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A spate of decisions handed down by the nation’s high court on Tuesday left room for cheers — and jeers — from both the right and the left, continuing a trend of judicial independence that flies in the face of expectations that Justice Brett Kavanaugh’s appointment tipped the scales of justice firmly to the right.

So much for a predictable Supreme Court.

A spate of decisions handed down by the nation’s high court on Tuesday left room for cheers — and jeers — from both the right and the left, continuing a trend of judicial independence that flies in the face of expectations that Justice Brett Kavanaugh’s appointment tipped the scales of justice firmly to the right.

The latest batch of orders and opinions included one likely to be celebrated by both sides of the abortion debate, another giving promise to those seeking greater accountability for the actions of border patrol agents, and another that left in place an Obama-era policy regarding transgender students.

The abortion case involved two aspects of a law that was first passed by Vice President Mike Pence when he was governor of Indiana. One part required fetal remains to be disposed of separately from surgical byproducts following an abortion, and the other prohibited abortion when the decision was based on the sex, race, or possible disability of a fetus.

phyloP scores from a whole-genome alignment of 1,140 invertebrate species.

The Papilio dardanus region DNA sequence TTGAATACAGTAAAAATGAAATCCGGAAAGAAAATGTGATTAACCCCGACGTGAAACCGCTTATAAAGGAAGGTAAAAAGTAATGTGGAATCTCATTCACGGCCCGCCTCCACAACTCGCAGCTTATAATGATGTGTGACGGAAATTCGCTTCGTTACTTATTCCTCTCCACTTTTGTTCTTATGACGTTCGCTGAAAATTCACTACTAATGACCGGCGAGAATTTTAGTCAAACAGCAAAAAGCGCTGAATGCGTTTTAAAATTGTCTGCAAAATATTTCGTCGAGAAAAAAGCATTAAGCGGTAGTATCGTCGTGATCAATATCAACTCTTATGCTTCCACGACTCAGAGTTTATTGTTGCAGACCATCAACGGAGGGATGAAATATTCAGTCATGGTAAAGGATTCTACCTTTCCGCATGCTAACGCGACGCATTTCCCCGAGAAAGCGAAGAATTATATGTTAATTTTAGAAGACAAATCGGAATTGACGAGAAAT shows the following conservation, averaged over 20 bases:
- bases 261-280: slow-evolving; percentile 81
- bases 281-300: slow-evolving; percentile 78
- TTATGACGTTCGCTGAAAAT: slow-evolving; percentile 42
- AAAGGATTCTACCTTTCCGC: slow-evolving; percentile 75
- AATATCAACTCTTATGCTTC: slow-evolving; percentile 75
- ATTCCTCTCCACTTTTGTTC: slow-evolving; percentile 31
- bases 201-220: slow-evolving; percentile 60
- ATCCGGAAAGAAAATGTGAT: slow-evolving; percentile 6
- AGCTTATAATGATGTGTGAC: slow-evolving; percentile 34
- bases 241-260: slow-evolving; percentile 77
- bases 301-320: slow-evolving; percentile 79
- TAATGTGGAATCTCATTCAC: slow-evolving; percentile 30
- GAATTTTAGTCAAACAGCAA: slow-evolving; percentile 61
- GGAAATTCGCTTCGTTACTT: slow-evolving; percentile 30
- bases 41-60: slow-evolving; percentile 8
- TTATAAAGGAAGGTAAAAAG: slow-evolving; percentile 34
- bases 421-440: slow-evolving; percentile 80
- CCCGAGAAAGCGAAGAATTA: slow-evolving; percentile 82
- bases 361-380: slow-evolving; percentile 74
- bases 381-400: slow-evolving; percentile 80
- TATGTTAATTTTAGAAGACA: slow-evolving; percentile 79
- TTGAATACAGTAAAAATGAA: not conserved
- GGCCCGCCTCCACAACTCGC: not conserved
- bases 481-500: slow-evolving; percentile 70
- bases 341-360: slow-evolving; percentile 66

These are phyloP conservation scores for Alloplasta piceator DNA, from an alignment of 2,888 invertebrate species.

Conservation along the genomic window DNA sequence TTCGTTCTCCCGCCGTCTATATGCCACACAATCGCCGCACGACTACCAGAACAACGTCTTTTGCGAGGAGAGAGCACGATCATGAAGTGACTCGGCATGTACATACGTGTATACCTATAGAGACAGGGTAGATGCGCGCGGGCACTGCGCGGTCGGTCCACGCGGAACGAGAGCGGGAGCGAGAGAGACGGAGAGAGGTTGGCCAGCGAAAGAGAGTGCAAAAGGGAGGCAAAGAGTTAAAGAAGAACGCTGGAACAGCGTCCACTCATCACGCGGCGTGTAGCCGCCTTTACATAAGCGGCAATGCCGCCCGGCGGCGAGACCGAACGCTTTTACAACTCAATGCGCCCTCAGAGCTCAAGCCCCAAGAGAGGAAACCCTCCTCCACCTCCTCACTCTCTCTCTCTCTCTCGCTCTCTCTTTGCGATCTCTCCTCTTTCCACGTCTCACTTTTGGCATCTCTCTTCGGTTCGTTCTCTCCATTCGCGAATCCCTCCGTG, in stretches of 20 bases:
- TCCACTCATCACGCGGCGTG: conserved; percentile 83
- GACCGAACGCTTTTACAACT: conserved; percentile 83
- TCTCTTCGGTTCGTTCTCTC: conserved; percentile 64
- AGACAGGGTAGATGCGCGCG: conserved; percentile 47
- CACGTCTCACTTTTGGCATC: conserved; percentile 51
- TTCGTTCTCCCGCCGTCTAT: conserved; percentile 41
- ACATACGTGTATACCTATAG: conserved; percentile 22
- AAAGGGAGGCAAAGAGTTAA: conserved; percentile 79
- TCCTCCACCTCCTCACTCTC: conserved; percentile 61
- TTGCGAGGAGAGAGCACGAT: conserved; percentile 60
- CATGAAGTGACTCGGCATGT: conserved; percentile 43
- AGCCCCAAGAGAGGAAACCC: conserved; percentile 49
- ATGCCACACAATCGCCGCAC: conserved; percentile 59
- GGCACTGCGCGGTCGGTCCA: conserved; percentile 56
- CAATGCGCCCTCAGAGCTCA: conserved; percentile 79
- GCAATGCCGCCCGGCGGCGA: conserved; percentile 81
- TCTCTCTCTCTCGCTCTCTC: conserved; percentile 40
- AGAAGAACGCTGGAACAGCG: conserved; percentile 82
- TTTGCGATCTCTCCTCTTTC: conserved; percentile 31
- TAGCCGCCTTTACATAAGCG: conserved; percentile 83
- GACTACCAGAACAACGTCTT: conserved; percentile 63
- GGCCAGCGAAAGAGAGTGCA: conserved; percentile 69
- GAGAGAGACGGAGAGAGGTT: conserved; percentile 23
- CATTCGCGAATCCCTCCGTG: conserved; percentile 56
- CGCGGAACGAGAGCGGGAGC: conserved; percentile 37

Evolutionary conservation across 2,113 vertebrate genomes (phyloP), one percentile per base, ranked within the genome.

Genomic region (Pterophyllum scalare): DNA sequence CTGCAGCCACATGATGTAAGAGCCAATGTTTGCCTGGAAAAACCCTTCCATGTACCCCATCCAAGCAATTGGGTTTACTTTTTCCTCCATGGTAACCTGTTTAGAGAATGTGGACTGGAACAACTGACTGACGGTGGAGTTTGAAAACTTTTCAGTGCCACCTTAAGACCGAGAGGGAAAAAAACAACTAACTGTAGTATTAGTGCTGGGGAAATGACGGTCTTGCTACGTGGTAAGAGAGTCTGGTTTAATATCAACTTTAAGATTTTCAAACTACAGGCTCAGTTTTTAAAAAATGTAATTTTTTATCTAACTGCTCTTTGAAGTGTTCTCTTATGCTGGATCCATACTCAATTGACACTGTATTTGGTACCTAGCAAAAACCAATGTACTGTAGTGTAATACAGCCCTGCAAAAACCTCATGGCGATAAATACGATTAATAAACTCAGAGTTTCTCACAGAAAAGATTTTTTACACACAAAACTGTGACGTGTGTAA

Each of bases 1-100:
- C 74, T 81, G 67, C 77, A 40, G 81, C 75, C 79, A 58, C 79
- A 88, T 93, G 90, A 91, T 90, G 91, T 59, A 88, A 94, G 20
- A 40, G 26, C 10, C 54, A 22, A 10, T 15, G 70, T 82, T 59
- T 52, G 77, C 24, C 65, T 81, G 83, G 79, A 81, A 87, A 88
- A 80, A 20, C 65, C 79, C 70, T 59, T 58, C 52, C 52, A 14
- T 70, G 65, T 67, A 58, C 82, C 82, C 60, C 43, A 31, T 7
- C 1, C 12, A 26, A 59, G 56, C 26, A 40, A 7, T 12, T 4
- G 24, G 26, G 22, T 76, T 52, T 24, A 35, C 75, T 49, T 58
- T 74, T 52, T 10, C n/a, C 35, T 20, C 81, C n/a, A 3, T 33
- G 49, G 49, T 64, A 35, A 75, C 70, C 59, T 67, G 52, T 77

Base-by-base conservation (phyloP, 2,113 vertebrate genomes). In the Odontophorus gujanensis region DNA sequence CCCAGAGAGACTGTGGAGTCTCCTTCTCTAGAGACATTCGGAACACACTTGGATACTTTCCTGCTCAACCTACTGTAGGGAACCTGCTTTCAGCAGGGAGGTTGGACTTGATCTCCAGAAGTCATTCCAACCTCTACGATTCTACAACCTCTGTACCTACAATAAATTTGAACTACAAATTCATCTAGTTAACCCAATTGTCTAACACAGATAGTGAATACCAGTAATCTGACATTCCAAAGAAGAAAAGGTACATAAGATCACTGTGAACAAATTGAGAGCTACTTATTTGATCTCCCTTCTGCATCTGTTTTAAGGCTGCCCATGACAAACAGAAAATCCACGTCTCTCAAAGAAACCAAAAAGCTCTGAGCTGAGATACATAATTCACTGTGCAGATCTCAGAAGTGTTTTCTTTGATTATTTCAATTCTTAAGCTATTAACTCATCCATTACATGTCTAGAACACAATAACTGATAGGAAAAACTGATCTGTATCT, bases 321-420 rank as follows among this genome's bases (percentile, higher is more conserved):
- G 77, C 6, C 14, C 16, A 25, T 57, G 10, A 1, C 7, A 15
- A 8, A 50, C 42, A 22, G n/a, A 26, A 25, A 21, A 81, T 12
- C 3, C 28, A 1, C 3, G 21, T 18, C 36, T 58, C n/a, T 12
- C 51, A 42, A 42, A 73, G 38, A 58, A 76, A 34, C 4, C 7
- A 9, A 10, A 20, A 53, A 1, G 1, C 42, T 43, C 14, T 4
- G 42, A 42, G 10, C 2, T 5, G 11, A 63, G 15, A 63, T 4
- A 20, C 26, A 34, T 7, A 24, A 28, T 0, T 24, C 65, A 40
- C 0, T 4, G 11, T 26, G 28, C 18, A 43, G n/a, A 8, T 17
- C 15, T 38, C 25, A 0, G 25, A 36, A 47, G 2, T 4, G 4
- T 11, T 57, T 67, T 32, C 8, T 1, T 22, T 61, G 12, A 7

The unsigned ruling of the court disagreed with the Seventh Circuit’s decision that blocked part of the law involving the disposal of remains. The court ruled that because the law did not present any burden against a woman’s ability to get an abortion, it only needed to pass the low level of scrutiny that requires it to be “rationally related to legitimate government interests.” The court found that it met that requirement, in that it was related to the interest of “proper disposal of fetal remains.”

As far as the prohibition on race-, sex-, or disability-based abortion, the court punted. By refusing to hear the issue, they left in place the Seventh Circuit’s decision against it, effectively allowing such abortions to go on. At the same time, however, the court made a point of saying that their decision was only based on the fact that only one Circuit Court had ruled on the issue so far, and “expresses no view on the merits of … whether Indiana may prohibit the knowing provision of sex-, race-, and disability selective abortions by abortion providers.” That means that in theory, the court could rule against such a law in the future.

Next is the case of Doe v. Boyertown Area School District, where Pennsylvania students were pushing against a school policy of allowing students to use bathrooms and locker rooms that corresponded to their gender identity instead of their sex at birth. The Supreme Court refused to hear the case, leaving the policy in place.

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Source: Supreme Court hands down varying decisions in hot-button abortion, transgender and border cases

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